Audio-visual material, 1953-1972, consists of reel-to-reel audio tapes of interviews, lectures, and symposia, and motion picture film of interviews, art-related programs, and student projects, many of which were transferred to VHS. There are also 4 undated stencils of numerical and elliptical forms. A few oversize documents have not been microfilmed.

Language Note: A typescript is in Braille.
A letter and a clipping are in Dutch.
Nineteen letters, six typescripts, three clippings, and six exhibition catalogs are in French.
Several letters and printed items are in German.
Several letters, a manuscript, and printed items are in Hungarian.
Several letters and printed material are: In Italian.
Ten letters are in Russian.
Several letters, and printed items are in Spanish.

Bio / His Notes:
Painter, muralist, designer, filmmaker, educator; Cambridge, Mass. Born 1906. Died Dec. 29, 2001. Born in Selyp, Hungary, Kepes studied at the Royal Academy of Fine Arts, Budapest, working with Moholy-Nagy in Berlin and London before joining him at the New Bauhaus (later the Chicago Institute of Design) in 1937. From1946-1980 he was professor of visual design at MIT, as well as director of the Center for Advanced Visual Studies from 1967-1974.
extent25.0 linear ft. (microfilmed on 20 reels) reels 1211 and 5303-5321
formatsMicrofilm
accessMicrofilmed portion must be consulted on microfilm. Use of unmicrofilmed portion requires an appointment. Authorization to publish, quote or reproduce must be obtained from: Julie Kepes Stone, 46 Parker Street, Watertown, Mass. 02172, or Imre Kepes, 11 Arnold Road, West Pelham, Mass. 01002-9757.
record sourcehttp://www.siris.si.edu/
acquisition information Material on reel 1211 was lent for microfilming 1974 by Gyorgy Kepes. He donated material on reels 5303-5321 1974-1993. Location of Original: Reel 1211: Originals returned to Gyorgy Kepes after microfilming.
updated11/12/2014 11:30:01
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titlePierre Matisse Gallery records, 1925-1989.
repositoryArchives of American Art
collection titleREEL NPM1: Catalogs of Pierre Matisse Gallery exhibitions, 1931-1945; photographs of exhibitions interspersed among the catalogs; and a scrapbook containing clippings and reviews of shows at the gallery.
Artists represented among the catalogs, photographs, or scrapbook include Balthus, Eugene Berman, Charles Biederman, Arbit Blatas, Pierre Bonnard, Francisco Bores, Constantin Brancusi, Georges Braque, André Breton, Alexander Calder, Paul Cézanne, Marc Chagall, Salvador Dalí, Giorgio De Chirico,Edgar Degas, André Derain, Charles Despiau, John Dos Passos, Marcel Duchamp, Raoul Dufy, André de Segonzac Dunoyer, Max Ernst, John Ferren, Alberto Giacometti, Albert Gleizes, Vincent van Gogh, Juan Gris, Marcel Gromaire, Jean Hélion, Mane Katz, Moise Kisling, Roger de La Fresnaye, Wifredo Lam, Marie Laurencin, Fernand Léger, Jacques Lipchitz, Jean Lurçat, George Platt Lynes, Loren MacIver, Aristide Maillol, André Masson, Henri Matisse, Roberto Sebastián Matta Echaurren, Herbert Matter, Sigmund Menkes, Joan Miró, Amedeo Modigliani, Piet Mondrian, Paul Nelson, Amédée Ozenfant, Jules Pascin, Pablo Picasso, Luis Quintanilla, Abraham Rattner, Auguste Renoir, Georges Rouault, Kay Sage, Kurt Seligmann, Georges Seurat, David Alfaro Siqueiros, Chaim Soutine, Rufino Tamayo, Yves Tanguy, Pavel Tchelitchew, Maurice Utrillo, and Ossip Zadkine.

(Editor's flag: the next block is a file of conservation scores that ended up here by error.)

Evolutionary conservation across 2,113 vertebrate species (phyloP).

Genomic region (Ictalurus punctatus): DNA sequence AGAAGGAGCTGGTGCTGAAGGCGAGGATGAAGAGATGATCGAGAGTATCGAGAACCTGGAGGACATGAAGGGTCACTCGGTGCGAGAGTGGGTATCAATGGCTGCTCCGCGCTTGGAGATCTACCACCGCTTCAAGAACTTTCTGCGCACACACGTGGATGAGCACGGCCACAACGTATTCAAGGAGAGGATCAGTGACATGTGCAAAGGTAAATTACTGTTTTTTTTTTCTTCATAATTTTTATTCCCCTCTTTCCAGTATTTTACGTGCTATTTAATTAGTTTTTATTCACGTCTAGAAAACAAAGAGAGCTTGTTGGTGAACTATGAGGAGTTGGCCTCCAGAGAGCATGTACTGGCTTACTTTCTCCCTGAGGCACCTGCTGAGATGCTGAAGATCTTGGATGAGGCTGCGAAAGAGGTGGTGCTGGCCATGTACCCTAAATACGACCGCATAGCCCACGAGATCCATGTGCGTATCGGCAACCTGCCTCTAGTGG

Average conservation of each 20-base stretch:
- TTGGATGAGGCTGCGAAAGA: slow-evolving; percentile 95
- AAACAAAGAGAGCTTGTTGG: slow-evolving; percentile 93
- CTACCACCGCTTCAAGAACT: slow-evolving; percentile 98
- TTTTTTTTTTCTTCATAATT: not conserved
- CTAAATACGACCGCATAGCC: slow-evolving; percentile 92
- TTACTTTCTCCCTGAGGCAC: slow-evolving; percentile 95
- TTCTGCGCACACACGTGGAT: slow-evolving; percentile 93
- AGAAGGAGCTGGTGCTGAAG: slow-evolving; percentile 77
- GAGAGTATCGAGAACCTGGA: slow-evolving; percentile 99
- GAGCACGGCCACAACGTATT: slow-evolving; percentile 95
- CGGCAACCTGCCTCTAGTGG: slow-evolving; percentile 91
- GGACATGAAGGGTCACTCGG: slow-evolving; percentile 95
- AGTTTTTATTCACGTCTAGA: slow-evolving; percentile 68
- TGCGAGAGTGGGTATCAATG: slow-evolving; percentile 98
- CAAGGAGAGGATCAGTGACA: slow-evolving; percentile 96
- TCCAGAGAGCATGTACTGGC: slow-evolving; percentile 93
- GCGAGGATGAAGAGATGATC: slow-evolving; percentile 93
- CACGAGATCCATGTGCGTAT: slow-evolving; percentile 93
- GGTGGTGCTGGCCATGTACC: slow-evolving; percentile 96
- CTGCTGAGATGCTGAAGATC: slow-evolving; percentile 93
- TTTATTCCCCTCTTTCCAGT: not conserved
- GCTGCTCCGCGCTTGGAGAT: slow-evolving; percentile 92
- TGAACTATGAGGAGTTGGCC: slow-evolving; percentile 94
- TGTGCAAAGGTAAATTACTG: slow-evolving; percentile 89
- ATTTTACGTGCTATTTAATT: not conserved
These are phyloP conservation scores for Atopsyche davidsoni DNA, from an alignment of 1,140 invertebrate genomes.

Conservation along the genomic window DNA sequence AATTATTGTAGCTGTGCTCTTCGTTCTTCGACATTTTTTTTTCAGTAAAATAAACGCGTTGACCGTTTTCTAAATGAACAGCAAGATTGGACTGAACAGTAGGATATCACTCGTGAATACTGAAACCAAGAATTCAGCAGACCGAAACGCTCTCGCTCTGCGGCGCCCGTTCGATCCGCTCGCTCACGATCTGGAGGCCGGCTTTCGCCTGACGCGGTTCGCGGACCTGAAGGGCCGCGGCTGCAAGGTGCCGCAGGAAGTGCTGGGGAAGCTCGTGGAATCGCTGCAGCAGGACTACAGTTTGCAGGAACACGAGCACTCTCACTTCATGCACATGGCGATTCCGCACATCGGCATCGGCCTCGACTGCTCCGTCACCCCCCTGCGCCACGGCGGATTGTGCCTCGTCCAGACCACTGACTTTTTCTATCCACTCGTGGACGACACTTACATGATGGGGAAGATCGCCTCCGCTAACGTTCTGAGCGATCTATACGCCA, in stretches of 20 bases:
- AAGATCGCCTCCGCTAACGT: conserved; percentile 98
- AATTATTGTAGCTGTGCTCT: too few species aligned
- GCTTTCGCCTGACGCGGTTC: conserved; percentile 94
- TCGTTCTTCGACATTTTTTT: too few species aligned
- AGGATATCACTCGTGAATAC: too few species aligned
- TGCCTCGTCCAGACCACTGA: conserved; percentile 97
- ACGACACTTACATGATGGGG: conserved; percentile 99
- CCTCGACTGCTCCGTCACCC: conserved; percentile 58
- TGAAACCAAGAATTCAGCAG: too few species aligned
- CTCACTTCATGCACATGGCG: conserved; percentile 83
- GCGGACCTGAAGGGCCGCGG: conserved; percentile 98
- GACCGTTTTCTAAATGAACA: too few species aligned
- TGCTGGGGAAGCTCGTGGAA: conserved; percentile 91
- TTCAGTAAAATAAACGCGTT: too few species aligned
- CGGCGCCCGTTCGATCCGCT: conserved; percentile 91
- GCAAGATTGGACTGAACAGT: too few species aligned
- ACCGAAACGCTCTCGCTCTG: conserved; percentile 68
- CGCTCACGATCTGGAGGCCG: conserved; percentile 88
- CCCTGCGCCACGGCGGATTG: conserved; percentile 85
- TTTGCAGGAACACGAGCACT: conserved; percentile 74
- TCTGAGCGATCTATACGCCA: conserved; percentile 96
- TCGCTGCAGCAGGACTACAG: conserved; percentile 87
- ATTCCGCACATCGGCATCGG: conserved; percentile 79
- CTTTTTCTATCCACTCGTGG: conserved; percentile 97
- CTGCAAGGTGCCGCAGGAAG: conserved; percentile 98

UNMICROFILMED: Catalogs of Pierre Matisse Gallery exhibitions of the work of: Francisco Artigas, Balthus, Reg Butler, Manolis Calliyannis, Rafael Canogar, Marc Chagall, Jean Dubuffet, Sorel Etrog, Serge Faucher, Federico Fellini, Sam Francis, Alberto Giacometti, Simon Hantaï, Stefan Knapp, Wilfredo Lam, Loren MacIver, Raymond Mason, Manolo Millares, Joan Miró, Jean-Paul Riopelle, Manuel Rivera, François Rouan, Georges Rouault, Theodore Roszak, Antonio Saura, Yves Tanguy, Claude Viallat, Wou-Ki Zao, and the Dogon and Tellem peoples of Africa.
extentReel NPM1: 300 items (on partial microfilm reel) Unmicrofilmed: 1.25 linear ft. reel NPM1
formatsExhibition Catalogs Clippings Scrapbooks Photographs
accessMicrofilmed portion must be used on microfilm. Use of unmicrofilmed portion requires an appointment and is limited to AAA's Washington, D.C. storage facility.
record sourcehttp://www.siris.si.edu/
acquisition informationRecords on reel NPM1 were lent for microfilming 1967 by the Pierre Matisse Gallery. The unmicrofilmed catalogs were donated in 1996. The Gallery donated its records to the Pierpont Morgan Library in New York in 1997.
updated11/12/2014 11:30:01
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titleThe New Arts records, 1952-1977.
repositoryArchives of American Art
collection titleFiles on artists and people associated with the gallery, including: Forrest Bess, James Boynton, Lawrence Calcagno, Joseph Cornell, André Emmerich, Max Ernst, Walter Kuhlman, Peter Plagens, Hassel Smith, Richard Steinberg, Jean Varda, and others. The files usually contain correspondence, exhibition catalogs and announcements, clippings, and photographs. Also included are exhibition files, material on the Contemporary Arts Association in Houston, and miscellaneous catalogs and announcements.